Torchbearer John Bowman lights the cauldron with the Olympic Flame following the Torch Relay journey through Chelmsford, England on Friday.
CHELMSFORD, England -- By any measure, 2012 has been a year to remember for my hometown of Chelmsford, about thirty miles northeast of London.
First, the borough was rather unexpectedly granted city status as part of the Queen's Diamond Jubilee celebrations earlier this spring. I've always thought the U.S. has played fast and loose with the term 'city', appending it to all kinds of urban sprawl. But in England it's a much more serious matter; to be a city means gravitas, history and a definite sense of superiority over those places that, well, aren't.
Then just a few days later, as if to top the royal accolade, it was announced that Chelmsford would play host to the Olympic torch relay on its odyssey around Britain. And it wouldn't just have the torch parade through its streets – it would play overnight host to the sacred flame!
As we say about buses in England: You wait ages for one and then two come along together.
But was I the only resident to think our civic cup runneth over with good fortune?
For a while, I feared I was.
Taking the pulse of the community on a rain-soaked Friday on Chelmsford High Street – where the market stalls selling strawberries were mocked by the unseasonal weather – I found few shoppers willing to look on the bright side.
Peter Jeary / NBC News
Chelmsford, England, High Street on Friday.
"It's all overdone," one old-timer told me. "Not just the torch, the whole Olympics."
"Draw a circle around London and you'll find hundreds of places like Chelmsford," another said, "It's nothing special."
But it is – or at least it was.
Chelmsford proudly calls itself the Birthplace of Radio – in 1899 Guglielmo Marconi opened the world's first 'wireless' factory here. In 1920 the first entertainment radio program was broadcast from the company's New Street headquarters. In the 1960s, Chelmsford's Corn Exchange was the venue of choice for some of the world's iconic musicians: Jimi Hendrix and Pink Floyd both performed on its stage in 1967. Tickets on the door cost ten shillings (about 75 cents).
Sadly, the Corn Exchange was pulled down a few years later as part of a city-center redevelopment that can only be described as legalized vandalism. The town's old heart was ripped out and replaced by shopping malls and office blocks. Marconi's New Street factory now lies abandoned as real estate developers wait for prices to rise again.
'Worth every minute'
However community pride was destined to show its face again. On Friday around 15,000 people gathered at Hylands Park just outside town to welcome the flame and celebrate with live music, dance performances and sports displays.
Of course there was the occasional snarky remark – after all, this is Britain: One man standing near me in the long line to get into the park said, "If this was Germany, the gates would have opened on time."
But most of my fellow Chelmsfordians seemed excited.
Peter Jeary / NBC News producer
Ann Deane, 71, at a celebration in Chelmsford, England, for the Olympic torch relay on Friday.
Ann Deane, 71, was among the first to find a vantage point by the front of the stage. She told me she could remember when cows were herded down Chelmsford High Street on their way to the livestock market.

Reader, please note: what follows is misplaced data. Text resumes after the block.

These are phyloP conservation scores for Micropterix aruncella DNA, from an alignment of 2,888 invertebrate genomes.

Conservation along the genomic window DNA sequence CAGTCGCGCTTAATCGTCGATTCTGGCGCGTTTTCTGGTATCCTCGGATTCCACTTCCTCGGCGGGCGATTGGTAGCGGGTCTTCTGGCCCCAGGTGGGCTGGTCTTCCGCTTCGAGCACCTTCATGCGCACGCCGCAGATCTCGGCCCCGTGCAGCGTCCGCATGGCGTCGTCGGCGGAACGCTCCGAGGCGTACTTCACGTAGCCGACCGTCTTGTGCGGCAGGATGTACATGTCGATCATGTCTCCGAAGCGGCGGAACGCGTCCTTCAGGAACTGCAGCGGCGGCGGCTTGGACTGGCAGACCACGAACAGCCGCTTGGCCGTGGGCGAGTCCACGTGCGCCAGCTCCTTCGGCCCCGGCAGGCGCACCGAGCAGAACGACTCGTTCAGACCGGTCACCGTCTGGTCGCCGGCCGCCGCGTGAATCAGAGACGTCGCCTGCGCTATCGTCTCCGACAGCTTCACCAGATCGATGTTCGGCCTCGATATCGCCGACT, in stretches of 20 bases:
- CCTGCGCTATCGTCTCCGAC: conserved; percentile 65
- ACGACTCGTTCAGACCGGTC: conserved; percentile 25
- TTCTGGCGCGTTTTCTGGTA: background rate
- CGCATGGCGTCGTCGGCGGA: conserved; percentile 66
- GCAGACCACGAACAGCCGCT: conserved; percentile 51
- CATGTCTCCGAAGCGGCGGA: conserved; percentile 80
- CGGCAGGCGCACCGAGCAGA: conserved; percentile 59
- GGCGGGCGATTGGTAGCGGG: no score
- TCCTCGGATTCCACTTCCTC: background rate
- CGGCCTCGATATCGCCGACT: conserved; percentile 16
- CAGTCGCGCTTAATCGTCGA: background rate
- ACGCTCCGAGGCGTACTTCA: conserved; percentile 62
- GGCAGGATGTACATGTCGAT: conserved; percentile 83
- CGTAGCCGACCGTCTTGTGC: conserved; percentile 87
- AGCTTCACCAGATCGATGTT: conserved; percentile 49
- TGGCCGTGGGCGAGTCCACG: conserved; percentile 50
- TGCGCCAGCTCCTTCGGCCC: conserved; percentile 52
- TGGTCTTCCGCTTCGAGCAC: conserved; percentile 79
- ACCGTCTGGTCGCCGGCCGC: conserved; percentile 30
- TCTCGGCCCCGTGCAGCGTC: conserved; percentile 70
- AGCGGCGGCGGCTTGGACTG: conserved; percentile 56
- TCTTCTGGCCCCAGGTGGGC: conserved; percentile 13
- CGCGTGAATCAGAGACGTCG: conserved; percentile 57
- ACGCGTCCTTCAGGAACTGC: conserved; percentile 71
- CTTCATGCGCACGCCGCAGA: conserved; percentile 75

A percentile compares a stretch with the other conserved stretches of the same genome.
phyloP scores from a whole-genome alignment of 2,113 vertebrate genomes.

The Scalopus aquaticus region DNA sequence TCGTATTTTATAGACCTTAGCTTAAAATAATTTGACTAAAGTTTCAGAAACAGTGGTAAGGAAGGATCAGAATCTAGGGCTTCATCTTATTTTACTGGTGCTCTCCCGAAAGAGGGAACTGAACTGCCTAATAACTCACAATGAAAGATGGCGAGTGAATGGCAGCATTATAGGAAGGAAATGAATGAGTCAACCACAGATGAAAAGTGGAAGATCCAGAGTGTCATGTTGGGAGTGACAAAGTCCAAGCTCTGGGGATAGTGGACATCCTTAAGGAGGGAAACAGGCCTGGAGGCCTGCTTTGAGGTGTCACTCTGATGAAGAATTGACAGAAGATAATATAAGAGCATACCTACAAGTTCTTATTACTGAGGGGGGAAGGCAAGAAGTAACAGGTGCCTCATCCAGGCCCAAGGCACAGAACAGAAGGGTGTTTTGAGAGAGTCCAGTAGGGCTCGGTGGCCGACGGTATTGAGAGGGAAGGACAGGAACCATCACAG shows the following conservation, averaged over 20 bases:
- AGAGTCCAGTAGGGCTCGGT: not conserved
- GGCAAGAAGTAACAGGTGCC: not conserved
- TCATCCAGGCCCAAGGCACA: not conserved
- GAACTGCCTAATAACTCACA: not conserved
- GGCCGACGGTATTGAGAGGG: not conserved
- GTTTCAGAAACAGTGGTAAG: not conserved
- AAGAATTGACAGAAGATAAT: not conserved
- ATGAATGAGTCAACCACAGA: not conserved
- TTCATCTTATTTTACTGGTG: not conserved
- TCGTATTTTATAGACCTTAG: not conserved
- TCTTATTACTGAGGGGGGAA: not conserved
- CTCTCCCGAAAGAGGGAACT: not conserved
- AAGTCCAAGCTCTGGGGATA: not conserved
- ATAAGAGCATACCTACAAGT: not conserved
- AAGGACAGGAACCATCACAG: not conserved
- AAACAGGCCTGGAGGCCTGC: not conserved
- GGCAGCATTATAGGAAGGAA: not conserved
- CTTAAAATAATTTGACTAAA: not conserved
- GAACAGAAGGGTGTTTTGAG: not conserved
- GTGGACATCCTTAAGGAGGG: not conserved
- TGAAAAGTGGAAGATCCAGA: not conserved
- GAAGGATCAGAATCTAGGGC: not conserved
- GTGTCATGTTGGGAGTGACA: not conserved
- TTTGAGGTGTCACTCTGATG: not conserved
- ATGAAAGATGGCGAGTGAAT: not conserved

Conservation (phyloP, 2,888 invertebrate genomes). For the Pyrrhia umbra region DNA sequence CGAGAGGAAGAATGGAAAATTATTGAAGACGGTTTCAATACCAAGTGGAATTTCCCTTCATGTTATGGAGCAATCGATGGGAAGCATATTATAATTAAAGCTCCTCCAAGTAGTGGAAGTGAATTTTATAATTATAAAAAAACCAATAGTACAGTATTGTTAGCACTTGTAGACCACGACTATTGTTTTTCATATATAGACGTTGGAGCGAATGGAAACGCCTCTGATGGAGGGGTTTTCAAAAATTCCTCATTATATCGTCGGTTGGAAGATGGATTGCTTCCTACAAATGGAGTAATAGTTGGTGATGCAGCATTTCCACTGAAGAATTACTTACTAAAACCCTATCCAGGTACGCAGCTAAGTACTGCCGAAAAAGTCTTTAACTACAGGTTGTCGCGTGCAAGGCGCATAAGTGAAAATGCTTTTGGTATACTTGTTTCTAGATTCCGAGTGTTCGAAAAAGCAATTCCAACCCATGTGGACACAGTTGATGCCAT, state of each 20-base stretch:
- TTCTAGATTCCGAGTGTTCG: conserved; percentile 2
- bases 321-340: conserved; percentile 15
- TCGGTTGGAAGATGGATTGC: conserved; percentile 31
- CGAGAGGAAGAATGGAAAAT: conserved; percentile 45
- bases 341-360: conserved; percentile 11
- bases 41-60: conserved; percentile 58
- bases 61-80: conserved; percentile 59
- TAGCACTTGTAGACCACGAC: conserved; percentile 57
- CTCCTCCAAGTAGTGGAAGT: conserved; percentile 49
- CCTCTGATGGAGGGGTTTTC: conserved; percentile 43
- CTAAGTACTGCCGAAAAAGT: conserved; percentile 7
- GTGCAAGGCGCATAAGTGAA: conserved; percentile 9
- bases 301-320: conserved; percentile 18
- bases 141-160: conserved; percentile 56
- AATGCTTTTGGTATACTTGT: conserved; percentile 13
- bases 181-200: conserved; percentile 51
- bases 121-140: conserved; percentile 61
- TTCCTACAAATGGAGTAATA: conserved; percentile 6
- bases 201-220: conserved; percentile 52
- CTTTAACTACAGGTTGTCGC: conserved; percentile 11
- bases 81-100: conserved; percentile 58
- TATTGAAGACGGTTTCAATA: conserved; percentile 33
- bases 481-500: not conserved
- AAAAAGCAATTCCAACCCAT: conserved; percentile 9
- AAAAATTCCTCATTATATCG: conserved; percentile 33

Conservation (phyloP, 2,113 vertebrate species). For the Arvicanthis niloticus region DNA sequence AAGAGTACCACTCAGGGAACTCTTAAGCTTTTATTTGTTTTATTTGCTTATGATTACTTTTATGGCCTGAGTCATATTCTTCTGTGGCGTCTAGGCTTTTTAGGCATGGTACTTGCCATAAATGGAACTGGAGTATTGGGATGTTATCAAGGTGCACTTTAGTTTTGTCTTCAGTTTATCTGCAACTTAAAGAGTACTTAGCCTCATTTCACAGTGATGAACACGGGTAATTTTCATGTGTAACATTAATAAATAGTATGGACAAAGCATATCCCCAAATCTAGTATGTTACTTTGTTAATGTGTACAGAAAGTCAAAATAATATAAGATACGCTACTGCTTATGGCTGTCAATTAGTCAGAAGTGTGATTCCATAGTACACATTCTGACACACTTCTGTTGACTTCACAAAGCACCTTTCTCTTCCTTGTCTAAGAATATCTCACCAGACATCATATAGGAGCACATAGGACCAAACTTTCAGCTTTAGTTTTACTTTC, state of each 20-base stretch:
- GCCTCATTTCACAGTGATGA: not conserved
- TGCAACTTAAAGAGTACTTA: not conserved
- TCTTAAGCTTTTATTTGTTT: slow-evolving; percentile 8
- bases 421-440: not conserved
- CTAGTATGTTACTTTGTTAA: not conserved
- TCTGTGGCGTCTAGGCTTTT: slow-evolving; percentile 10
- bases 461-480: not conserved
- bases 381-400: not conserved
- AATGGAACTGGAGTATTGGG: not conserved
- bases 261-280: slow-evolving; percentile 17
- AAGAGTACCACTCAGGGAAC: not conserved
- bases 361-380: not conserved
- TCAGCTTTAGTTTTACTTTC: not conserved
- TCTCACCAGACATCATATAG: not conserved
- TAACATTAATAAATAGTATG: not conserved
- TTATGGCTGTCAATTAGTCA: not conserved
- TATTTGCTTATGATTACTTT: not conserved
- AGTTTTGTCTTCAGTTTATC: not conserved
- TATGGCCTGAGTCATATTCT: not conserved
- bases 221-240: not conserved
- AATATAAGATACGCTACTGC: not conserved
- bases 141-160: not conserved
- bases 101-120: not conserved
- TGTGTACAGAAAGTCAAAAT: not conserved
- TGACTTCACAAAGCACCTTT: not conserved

Deane praised the celebration as being what Chelmsford deserved. "It's the sort of thing that should happen in a city," she said.
The crowd buzzed as the appointed hour approached. The famous flame would soon appear. Children pushed to the front of crowd; smaller ones were lifted shoulder-high. Jen Harold, 31, squeezed in beside her family near the barrier.
"I've already seen the torch today," she whispered. "I was with my school in Southend. I only applied for these tickets because I'm going on a hen weekend (bachelorette party) tomorrow and won't get up in time to see it in the morning."
And then with a cheer, a wave and the lighting of a burning cauldron, the torch had suddenly come and gone.
Later I tracked down longtime Chelmsford resident Ken Edwards, one of the three runners responsible for getting the torch from the highway to the celebration Friday night.
Edwards, 61, has lived in Chelmsford for decades and was nominated to be a torch bearer by the city council for his contribution to the local sports scene. "It's a great honor, but it's for the community and not just for me. I'm just the lucky one."
I asked him what it was like to carry the Olympic flame.
"Do you know what?" he said. "It was an out-of-body experience. I felt I was watching myself running with the torch. I started off just walking, but with the crowd cheering I started jogging. I didn't intend to, it just happened."
Peter Jeary / NBC News
Torchbearer Ken Edwards, 61, a longtime Chelmsford resident, poses with children and the Olympic flame in Chelmsford, England on Friday.
He beamed as he posed for photographs with well-wishers and let them hold the torch. "This is what it's all about," he said. "People can't resist touching the thing."
And I think that's it. Once you're touched – however briefly – by the magic of the torch and the spirit of the Olympics, it's hard to be cynical about bad city-planning, British weather or commercialization.
Thousands more Chelmsfordians were touched by that Olympic spirit again early Saturday, when they packed the city streets to watch the flame pass by for the official relay. The cathedral bells tolled and people of all ages cheered as it made its way toward Cambridge on Day 50 of the relay.
David Cooper, 62, stood along the street with his 3-year-old grandson, Jack. "It won't happen again in my lifetime," he said. "It was worth every minute."
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